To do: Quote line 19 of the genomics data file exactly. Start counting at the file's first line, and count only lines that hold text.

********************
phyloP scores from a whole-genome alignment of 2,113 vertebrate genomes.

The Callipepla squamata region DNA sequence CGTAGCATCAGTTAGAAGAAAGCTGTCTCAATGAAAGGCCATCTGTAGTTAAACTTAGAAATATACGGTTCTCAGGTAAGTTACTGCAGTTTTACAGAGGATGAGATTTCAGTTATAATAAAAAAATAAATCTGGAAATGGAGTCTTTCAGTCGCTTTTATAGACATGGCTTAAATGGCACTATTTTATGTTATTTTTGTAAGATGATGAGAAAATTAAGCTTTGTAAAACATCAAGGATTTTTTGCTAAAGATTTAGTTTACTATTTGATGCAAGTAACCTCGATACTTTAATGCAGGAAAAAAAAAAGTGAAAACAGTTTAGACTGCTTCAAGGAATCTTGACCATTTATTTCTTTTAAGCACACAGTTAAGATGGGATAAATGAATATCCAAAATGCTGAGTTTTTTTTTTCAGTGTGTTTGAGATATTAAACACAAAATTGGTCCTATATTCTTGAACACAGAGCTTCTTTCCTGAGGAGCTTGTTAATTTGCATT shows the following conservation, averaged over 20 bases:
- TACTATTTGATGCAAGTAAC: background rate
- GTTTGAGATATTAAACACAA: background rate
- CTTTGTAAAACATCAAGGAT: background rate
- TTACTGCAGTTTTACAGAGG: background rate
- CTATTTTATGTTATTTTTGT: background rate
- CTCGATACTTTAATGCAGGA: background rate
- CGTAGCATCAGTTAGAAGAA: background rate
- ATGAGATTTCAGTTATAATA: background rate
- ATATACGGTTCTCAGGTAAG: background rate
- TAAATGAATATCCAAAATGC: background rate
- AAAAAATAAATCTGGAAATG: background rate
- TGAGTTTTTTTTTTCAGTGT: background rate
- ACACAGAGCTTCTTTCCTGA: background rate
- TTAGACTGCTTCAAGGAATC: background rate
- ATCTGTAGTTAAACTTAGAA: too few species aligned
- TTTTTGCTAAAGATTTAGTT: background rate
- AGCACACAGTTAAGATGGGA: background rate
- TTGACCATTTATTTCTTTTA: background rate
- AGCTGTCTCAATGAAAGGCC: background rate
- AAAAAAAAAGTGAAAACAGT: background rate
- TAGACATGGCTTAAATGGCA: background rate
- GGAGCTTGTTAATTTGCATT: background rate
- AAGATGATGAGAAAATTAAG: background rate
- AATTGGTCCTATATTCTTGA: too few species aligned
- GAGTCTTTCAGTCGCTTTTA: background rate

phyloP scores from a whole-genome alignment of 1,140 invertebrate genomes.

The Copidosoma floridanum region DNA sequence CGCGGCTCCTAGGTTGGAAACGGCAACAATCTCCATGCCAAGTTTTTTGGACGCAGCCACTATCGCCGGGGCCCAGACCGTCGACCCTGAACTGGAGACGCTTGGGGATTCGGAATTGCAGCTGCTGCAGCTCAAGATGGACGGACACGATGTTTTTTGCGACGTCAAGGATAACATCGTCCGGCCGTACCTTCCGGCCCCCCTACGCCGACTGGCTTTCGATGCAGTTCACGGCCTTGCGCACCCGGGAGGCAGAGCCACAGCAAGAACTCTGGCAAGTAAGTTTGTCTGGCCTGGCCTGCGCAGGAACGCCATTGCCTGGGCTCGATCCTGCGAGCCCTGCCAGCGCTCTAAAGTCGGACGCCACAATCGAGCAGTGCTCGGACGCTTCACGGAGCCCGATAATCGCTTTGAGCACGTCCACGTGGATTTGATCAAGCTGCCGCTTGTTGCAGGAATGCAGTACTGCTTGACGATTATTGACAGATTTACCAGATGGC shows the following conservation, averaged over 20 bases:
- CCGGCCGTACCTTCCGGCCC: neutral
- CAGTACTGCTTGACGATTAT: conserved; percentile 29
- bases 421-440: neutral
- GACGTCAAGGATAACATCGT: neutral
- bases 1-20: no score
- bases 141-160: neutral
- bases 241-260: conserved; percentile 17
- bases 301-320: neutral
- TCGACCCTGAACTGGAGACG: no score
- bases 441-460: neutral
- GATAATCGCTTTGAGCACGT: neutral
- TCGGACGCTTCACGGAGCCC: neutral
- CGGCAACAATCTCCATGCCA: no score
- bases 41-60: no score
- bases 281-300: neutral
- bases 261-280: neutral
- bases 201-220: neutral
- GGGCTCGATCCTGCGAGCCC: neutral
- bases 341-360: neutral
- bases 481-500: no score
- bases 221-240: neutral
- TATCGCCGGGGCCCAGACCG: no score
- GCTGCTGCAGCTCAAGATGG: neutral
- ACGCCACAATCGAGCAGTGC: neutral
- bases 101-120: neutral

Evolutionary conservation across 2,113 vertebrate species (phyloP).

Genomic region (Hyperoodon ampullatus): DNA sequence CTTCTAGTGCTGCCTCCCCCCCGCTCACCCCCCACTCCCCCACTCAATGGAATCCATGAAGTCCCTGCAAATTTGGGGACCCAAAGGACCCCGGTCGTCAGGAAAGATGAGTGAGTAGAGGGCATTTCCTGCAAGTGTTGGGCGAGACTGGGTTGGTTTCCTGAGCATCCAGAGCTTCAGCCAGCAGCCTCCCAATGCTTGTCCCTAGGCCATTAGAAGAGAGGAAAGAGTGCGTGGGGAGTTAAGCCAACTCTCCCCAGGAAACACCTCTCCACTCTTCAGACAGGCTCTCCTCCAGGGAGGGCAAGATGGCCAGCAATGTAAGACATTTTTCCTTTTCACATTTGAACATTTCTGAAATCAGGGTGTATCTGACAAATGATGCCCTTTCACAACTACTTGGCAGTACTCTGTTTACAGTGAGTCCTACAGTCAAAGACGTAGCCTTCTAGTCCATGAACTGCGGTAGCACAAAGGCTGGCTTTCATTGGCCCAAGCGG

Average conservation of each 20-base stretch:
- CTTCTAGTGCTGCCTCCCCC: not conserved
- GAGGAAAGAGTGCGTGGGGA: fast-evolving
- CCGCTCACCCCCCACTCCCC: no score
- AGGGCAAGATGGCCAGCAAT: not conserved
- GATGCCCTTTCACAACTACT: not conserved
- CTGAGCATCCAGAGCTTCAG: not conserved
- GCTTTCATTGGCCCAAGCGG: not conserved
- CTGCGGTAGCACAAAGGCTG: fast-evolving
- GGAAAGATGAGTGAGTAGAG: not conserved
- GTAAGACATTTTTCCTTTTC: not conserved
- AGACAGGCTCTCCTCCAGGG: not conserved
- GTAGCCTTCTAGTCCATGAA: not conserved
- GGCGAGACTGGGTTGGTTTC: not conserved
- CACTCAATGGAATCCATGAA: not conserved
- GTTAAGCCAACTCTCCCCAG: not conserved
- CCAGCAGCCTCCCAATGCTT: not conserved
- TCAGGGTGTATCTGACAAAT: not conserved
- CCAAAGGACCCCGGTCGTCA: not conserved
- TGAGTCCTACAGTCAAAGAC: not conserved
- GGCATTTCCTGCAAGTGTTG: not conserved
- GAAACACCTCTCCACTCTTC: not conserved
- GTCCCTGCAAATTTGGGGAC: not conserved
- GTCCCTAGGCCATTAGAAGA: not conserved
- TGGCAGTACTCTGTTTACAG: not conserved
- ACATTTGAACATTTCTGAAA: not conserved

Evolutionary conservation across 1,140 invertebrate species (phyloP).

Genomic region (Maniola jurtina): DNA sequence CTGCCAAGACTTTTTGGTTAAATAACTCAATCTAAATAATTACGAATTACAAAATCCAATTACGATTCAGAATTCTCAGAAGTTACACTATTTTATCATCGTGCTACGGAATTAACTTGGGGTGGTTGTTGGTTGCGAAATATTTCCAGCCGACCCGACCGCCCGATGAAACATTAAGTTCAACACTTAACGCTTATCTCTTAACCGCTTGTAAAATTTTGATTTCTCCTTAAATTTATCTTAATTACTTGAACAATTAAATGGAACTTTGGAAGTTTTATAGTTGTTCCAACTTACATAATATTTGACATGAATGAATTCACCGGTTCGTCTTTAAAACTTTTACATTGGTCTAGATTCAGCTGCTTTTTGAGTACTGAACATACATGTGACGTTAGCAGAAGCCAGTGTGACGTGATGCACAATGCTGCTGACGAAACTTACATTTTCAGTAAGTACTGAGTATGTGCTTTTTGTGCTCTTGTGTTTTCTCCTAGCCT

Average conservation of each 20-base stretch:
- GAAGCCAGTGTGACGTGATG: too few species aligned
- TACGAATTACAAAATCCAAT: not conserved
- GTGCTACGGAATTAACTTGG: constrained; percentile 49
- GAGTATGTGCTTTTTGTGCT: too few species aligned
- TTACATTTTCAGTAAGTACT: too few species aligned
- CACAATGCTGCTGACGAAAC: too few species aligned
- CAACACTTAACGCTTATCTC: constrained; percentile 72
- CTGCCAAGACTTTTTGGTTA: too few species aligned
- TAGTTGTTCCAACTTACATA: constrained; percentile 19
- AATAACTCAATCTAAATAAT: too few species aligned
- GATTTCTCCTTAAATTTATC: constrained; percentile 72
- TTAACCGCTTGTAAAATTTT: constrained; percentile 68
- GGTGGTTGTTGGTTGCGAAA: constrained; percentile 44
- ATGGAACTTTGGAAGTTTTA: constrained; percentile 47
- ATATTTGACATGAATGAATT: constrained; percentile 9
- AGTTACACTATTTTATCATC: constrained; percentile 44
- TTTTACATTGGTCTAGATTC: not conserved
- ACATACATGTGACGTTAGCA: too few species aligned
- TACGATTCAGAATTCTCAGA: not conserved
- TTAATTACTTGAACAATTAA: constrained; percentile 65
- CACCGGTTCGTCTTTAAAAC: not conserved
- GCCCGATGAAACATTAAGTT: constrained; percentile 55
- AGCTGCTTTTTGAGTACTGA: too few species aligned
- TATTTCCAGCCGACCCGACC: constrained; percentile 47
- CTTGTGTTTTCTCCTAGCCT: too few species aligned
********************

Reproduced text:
- AGCACACAGTTAAGATGGGA: background rate